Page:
P-D, on the SLPD sending more and more violent crime files to Callahan instead of Joyce.
You knew that everyone involved would do their usual BAWK AMENDMENT 5 BAWK AMENDMENT 5 BAWK AMENDMENT 5 Macaw parrot games. But through it all, they let some nuggets of truth spill out:
But Dotson also is taking some homicide cases to U.S. Attorney Richard Callahan, because he believes federal judges and juries are tougher on crime and defense attorneys aren’t as willing to take a gamble at trial, even when witness credibility issues are a concern. He said his detectives were looking for ways to take a case federal from the beginning of a homicide investigation.
“If I have a choice, and there is a nexis to a federal crime, I’ll take it to federal courts because I have better outcomes in federal courts,” Dotson said. “There is more consistency in sentencing from the federal courts, and defendants must serve 85 percent of their sentence. I’m dealing with a state court where a guy can shoot at a cop and get (probation).”
Traditionally, Callahan’s office prosecutes only murders in which a federal official is involved. “But we do prosecute conspiracies involving guns and drugs, and if those conspiracies result in someone being killed, the punishment can go up to life or the death penalty,” he said.
The biggest obstacle to prosecuting cases is witness credibility, Joyce said.
“We’re not talking about someone that a jury won’t believe, we’re talking about someone we don’t believe,” she said. “And the feds have the same standard on that.”
But Dotson believes that when faced with the threat of a federal charge, defense attorneys are more likely to negotiate plea deals rather than take a gamble at a trial with an unfamiliar federal jury composed of residents from the eastern region of Missouri. He also added that federal investigators have access to other strategies and tools that can boost a case when witness credibility is a concern.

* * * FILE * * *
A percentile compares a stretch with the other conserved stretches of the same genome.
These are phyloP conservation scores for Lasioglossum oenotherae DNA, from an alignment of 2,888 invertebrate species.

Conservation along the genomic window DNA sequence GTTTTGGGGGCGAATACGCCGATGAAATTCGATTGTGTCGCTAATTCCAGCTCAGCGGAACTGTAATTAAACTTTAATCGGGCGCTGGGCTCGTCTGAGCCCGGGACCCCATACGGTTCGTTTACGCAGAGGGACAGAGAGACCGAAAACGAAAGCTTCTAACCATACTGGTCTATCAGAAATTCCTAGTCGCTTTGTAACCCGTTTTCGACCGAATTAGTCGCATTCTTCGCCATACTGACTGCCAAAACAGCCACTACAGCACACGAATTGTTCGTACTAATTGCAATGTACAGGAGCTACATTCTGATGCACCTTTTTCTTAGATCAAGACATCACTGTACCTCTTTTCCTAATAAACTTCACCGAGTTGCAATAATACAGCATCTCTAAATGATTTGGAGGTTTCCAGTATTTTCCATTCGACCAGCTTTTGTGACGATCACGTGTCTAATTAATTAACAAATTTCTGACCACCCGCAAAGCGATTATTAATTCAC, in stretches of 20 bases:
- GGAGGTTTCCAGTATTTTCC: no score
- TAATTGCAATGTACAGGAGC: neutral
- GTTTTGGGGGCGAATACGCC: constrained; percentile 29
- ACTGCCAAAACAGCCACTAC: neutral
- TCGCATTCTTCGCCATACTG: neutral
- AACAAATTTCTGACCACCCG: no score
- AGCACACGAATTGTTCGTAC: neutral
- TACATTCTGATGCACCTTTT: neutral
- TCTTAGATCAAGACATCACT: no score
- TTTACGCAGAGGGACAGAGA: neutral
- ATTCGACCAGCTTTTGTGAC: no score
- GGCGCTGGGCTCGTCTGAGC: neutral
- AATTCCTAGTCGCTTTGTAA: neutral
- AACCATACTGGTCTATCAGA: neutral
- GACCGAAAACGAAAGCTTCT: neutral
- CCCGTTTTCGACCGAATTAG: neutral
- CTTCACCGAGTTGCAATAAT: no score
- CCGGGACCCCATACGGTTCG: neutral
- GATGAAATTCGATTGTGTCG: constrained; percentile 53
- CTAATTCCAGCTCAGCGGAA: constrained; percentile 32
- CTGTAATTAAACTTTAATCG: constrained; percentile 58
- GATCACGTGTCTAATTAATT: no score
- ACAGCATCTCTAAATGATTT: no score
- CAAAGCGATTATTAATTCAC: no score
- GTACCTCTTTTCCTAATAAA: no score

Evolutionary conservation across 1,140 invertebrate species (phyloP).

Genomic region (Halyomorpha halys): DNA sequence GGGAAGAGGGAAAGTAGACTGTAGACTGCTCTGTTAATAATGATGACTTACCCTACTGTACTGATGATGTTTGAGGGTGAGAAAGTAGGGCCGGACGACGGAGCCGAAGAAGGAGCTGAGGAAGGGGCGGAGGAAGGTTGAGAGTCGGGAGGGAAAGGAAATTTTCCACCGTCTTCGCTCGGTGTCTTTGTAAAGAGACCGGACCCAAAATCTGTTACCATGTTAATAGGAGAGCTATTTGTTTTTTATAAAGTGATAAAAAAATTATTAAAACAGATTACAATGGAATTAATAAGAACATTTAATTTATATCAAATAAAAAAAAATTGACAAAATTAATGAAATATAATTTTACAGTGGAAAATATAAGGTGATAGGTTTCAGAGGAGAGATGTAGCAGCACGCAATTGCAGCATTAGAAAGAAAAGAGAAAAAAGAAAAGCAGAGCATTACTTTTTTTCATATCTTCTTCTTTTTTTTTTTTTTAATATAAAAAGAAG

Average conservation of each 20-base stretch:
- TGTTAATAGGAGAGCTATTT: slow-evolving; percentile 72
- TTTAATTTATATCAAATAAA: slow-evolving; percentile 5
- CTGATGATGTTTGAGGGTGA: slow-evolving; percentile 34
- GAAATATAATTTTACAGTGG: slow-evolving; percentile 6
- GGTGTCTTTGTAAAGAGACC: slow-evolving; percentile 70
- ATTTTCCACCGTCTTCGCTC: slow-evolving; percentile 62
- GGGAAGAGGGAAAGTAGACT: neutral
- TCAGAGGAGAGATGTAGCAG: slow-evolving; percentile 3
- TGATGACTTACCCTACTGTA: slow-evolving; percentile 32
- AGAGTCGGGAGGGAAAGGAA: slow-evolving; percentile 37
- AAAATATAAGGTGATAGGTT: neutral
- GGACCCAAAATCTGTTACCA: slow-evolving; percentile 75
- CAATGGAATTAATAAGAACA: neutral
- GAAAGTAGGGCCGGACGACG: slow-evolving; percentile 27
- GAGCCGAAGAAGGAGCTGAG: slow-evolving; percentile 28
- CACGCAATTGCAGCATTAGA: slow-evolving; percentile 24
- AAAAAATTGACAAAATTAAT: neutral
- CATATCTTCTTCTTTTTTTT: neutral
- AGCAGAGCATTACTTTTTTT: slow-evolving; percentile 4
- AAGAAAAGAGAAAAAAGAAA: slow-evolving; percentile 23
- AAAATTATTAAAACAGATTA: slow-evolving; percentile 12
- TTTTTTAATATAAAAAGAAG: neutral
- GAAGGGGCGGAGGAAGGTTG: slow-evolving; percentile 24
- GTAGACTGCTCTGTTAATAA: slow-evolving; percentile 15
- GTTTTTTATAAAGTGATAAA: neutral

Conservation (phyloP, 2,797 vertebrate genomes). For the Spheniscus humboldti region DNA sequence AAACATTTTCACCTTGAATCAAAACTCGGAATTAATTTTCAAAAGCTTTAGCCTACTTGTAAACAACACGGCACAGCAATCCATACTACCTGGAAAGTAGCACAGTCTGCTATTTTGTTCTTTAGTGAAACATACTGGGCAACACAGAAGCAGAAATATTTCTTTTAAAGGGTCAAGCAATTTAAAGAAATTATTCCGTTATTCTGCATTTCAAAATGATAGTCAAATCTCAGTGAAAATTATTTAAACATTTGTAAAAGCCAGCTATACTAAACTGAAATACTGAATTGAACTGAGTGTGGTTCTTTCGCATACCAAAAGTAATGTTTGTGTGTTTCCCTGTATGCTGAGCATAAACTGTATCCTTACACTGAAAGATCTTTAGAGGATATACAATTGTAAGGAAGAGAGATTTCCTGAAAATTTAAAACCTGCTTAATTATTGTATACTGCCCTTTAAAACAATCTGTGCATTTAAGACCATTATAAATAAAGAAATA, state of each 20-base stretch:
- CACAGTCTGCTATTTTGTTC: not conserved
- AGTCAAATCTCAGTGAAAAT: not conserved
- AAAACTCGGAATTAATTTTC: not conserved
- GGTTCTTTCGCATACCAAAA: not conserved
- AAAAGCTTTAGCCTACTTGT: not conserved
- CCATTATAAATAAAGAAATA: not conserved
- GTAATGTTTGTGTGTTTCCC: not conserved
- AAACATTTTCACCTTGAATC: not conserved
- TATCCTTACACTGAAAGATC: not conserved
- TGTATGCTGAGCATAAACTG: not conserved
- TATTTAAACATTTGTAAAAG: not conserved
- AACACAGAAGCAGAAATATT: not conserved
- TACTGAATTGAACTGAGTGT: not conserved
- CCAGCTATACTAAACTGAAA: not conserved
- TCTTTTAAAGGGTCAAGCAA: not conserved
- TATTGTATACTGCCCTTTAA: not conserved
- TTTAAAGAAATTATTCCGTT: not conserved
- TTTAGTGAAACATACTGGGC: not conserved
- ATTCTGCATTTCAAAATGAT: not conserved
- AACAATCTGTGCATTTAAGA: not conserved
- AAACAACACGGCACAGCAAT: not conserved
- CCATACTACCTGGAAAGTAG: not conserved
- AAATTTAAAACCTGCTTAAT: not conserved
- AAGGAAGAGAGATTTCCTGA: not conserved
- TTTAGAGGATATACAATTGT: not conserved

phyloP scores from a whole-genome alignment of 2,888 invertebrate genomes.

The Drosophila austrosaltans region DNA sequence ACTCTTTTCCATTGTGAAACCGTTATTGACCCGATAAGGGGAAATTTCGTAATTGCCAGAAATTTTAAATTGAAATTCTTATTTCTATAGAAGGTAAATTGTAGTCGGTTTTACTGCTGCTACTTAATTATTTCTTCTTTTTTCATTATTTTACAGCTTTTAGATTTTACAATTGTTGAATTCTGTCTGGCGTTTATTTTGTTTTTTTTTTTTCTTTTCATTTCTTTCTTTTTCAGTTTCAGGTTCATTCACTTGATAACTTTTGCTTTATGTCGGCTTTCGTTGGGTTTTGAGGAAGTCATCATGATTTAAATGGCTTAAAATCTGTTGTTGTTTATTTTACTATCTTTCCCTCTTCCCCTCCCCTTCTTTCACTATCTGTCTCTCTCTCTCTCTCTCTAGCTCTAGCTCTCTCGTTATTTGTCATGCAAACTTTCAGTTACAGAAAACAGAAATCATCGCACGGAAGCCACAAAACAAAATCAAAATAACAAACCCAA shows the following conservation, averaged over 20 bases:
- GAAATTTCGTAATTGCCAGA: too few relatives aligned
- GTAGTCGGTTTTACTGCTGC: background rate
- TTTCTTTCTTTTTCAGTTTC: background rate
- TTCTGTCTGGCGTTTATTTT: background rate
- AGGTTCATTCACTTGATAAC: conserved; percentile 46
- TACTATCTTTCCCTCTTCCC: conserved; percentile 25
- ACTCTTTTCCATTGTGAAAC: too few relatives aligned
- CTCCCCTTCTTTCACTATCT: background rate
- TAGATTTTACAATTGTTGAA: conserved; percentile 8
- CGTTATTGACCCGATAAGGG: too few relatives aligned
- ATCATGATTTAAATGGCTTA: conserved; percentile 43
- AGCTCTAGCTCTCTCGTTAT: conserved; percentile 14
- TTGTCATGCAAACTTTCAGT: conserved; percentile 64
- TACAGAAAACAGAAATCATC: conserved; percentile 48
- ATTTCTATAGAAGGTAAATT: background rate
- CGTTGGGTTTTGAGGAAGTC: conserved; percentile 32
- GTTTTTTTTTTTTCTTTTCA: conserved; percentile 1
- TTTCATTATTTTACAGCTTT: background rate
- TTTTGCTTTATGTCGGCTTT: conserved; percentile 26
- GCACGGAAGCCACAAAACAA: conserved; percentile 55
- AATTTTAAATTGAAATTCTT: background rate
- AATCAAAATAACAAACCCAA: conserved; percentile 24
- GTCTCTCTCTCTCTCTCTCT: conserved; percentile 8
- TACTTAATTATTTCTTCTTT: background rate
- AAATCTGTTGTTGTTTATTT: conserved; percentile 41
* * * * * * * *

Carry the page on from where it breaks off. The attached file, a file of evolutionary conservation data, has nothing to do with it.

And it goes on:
Joyce said urban residents tended to be more distrustful of the police, especially in drug possession cases in which an officer’s testimony may be the only evidence. But she said her office had had high success securing homicide convictions.
And when you need someone to net things out in plain English, you call on a good blogmeister.
1. State level trials in the St. Louis City circuit, the 22nd Circuit, involve jurors that can only come from St. Louis City, while Federal trials for the Federal trial level circuit for eastern Missouri in St. Louis involve jurors from the Missouri side of the metro area and many surrounding counties. It means that a state trial will have lots of black jurors while a Federal trial will have lots of white jurors. While almost all criminal cases are pled out in both the state and Federal levels, the question of who is on juries is a heavy consideration on who gets the better of plea deals; in state business, the defendants tend to get better deals because Joyce knows that failing that, there’s a black jury, while with the Feds, the prosecution generally gets the better deals because the defendants fear a quality white jury.
2. State level trials on violent crime are on hard meat and potatoes cases that are both hard to prove and heavily rely on witness credibility, which, as you can read above, is often a problem. Federal trials on violent crime almost always involve conspiracy charges, which are easier to prove.
3. And then there are the judges. A judge on the 22nd Circuit must live in St. Louis City, and you know what that means. Especially when the state has a Democrat Governor doing the appointing, which, by the end of next year, Missouri will have had for five of the last six terms. Of all the judges on the 22nd, there are only two that I like and one that’s sorta okay, the rest aren’t worth the time of day.
However, there is a big threat to this strategy.
When you have everyone from Baraq Obama to Rand Paul complaining about all these black men getting long Federal sentences for seemingly trivial Federal crimes, you’re seeing growing political pressure for either mass commutations on Obama’s part, and/or legislation doing the same thing on the part of Congress.